Marathon season is upon on and with the weeks counting down before race day, it’s time to make sure that all the hard training is paying off.

Canadian Rob Watson leading the Boston Marathon
Canadian Robin Watson leading the 2013 Boston Marathon.

Among the best ways to gauge your current fitness and give yourself a well-deserved confidence boost ahead of your upcoming marathon is to nail a tough simulation workout.

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Rob Watson is one of Canada’s most popular and prolific marathoners. Born and raised in London, Ont., Watson now lives and trains in Vancouver. He is a former Canadian marathon champion, holds a 2:13 personal best and is known for leading a majority of the 2013 Boston Marathon (employing his signature ‘Fade From the Front’ tactic). He also co-hosts an insightful and entirely entertaining podcast called ‘The Rob Watson Show‘.

Watson is now less than two weeks away from running this year’s London Marathon over in England and will be looking to hit the Canadian Olympic standard for the marathon (2:12:50). Watson recently shared his signature pre-marathon workout with us and offered a few tips on how to make it work for you.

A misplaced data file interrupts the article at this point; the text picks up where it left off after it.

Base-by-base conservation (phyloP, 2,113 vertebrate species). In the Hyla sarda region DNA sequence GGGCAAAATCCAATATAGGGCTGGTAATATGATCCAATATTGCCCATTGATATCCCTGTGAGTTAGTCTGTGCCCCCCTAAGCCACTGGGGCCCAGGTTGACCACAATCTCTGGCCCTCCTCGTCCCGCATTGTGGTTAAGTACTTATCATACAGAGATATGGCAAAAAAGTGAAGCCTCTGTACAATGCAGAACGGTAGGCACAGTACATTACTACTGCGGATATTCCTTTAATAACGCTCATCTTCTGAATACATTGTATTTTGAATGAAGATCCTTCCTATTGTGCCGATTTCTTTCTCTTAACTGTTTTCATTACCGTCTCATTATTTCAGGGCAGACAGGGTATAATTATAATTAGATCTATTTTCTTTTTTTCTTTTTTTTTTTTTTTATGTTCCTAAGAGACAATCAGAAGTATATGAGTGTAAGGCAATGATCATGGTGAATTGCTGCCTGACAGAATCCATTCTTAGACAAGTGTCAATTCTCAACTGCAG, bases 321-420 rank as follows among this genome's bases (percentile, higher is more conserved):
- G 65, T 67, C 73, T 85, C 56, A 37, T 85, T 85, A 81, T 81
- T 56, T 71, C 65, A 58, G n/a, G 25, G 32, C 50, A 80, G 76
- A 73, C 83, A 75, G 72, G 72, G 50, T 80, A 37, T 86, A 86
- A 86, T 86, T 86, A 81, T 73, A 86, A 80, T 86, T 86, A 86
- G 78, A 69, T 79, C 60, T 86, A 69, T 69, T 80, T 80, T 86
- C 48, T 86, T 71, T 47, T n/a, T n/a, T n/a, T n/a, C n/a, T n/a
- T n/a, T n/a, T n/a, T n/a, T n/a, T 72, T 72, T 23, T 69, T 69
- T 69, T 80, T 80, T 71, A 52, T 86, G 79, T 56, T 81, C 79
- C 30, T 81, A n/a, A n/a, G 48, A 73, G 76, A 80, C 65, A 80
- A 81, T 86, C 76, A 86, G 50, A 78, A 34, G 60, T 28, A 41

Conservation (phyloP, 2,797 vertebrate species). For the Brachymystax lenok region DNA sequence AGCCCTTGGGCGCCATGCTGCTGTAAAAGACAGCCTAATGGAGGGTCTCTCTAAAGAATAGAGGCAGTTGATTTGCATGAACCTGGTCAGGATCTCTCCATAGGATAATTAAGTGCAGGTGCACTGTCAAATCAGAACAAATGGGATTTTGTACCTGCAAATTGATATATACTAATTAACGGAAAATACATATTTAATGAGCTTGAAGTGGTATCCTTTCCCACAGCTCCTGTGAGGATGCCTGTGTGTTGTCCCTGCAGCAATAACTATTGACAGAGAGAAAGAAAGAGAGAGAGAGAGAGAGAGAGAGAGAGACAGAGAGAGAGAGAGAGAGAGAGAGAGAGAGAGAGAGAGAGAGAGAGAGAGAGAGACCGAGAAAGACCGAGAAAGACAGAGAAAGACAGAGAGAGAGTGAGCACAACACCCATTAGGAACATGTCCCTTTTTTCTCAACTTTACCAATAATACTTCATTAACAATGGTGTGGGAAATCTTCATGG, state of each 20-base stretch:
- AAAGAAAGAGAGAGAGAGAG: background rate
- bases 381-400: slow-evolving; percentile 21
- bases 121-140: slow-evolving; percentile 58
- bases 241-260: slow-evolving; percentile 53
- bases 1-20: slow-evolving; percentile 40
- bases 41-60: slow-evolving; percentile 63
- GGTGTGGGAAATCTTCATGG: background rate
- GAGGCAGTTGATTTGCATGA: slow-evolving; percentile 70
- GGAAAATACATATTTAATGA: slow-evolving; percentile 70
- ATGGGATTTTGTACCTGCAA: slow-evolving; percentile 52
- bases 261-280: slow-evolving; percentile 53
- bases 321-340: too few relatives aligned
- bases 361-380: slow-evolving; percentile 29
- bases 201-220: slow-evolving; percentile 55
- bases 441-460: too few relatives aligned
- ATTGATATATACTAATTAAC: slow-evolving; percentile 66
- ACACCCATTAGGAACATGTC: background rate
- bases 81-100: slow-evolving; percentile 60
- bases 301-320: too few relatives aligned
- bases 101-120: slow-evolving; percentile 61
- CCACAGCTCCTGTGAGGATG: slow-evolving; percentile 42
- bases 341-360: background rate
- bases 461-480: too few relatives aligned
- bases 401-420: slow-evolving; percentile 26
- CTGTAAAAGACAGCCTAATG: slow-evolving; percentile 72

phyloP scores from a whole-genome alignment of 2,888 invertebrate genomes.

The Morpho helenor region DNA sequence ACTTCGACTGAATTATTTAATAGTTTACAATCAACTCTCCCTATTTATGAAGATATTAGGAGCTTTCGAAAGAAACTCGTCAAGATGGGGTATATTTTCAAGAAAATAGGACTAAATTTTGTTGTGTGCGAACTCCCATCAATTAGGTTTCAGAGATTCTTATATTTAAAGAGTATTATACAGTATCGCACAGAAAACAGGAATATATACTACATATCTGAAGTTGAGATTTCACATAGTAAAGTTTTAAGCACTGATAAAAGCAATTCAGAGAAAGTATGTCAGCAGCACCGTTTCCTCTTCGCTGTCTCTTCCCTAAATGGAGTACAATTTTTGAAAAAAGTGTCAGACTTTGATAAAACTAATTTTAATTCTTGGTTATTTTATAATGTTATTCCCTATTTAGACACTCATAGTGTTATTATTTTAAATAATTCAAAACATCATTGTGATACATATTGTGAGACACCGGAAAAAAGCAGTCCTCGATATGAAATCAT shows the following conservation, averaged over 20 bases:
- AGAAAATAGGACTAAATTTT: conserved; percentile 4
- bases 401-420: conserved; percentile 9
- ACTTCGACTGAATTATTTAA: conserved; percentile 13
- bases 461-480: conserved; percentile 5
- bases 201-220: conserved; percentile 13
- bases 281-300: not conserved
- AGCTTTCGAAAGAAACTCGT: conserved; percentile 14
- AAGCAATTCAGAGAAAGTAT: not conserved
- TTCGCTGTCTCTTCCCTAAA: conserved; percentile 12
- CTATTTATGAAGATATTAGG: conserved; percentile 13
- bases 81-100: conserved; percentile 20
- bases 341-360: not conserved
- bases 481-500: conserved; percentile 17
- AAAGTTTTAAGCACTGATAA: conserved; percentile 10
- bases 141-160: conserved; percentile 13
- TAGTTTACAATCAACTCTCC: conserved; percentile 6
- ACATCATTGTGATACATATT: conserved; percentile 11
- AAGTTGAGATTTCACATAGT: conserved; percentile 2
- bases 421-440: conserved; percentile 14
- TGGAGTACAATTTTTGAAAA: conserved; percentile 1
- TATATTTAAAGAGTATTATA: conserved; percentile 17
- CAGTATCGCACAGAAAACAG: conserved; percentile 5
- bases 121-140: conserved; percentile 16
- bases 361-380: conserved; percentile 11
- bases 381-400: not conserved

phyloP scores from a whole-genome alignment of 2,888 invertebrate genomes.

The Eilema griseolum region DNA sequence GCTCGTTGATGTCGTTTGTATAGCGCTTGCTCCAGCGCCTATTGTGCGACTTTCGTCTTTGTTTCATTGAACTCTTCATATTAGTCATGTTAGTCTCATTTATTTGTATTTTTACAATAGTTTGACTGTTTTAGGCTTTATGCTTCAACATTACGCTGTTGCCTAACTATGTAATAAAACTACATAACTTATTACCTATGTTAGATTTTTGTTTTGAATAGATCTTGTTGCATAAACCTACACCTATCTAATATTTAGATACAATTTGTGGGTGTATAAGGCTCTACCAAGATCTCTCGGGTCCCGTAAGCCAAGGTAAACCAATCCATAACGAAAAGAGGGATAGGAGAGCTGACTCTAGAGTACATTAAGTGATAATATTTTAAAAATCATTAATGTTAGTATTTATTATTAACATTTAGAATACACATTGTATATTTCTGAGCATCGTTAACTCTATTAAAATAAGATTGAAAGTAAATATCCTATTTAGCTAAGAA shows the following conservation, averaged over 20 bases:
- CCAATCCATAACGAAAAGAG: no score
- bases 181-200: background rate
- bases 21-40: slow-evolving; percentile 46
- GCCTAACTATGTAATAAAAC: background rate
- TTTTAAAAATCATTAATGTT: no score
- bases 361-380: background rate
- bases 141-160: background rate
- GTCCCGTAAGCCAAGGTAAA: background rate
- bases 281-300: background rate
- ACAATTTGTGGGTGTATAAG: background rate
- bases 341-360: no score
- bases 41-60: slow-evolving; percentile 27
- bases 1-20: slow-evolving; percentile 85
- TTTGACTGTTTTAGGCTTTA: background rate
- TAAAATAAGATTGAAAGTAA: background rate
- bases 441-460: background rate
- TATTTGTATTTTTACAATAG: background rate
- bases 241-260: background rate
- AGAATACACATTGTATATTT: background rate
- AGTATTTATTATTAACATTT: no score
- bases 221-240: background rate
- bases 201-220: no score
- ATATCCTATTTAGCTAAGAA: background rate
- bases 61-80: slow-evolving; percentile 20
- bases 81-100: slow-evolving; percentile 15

Rob Watson’s 30K marathon pace progression run

Warm-up with 10 to 15 minutes of very easy running.

  • Run 10K at goal marathon race pace PLUS 10-15 seconds/K (i.e. slower than race pace)
  • Run 10K at goal marathon race pace PLUS 5-10 seconds/K (i.e. still slightly slower than race pace)
  • Run 10K at goal marathon race pace

Cool-down with 10 to 15 minutes of very easy running.

Rob Watson Canadian marathoner

Watson suggests doing this workout at least three to four weeks out from your marathon. In his own words: “It’s really f*^%in’ hard, but if you can nail this workout, then you’re ready to roll.” He adds that it functions as a great opportunity to practice race rhythm, fueling and running hard on tired legs.

RELATED: Fade From the Front: the Rob Watson story

Runners don’t have to do the full 30K to get the desired effect. Consider doing a variation by breaking the distance down into shorter segments (E.g. Break each 10K into 4K hard – 2K easy – 4K hard) or consider a shorter overall distance (E.g. 8K@MP+10-15sec/K – 8K@MP+5-10sec/K – 8K@MP).

Finally, Watson suggests you prepare for this workout just as you would your race. Eat the same meal beforehand, fuel and hydrate during the run and wear the same shoes, clothes and gear that you plan to on race day. Basically try to mimic your race day routine as closely as possible and treat it as a dry run for race day.

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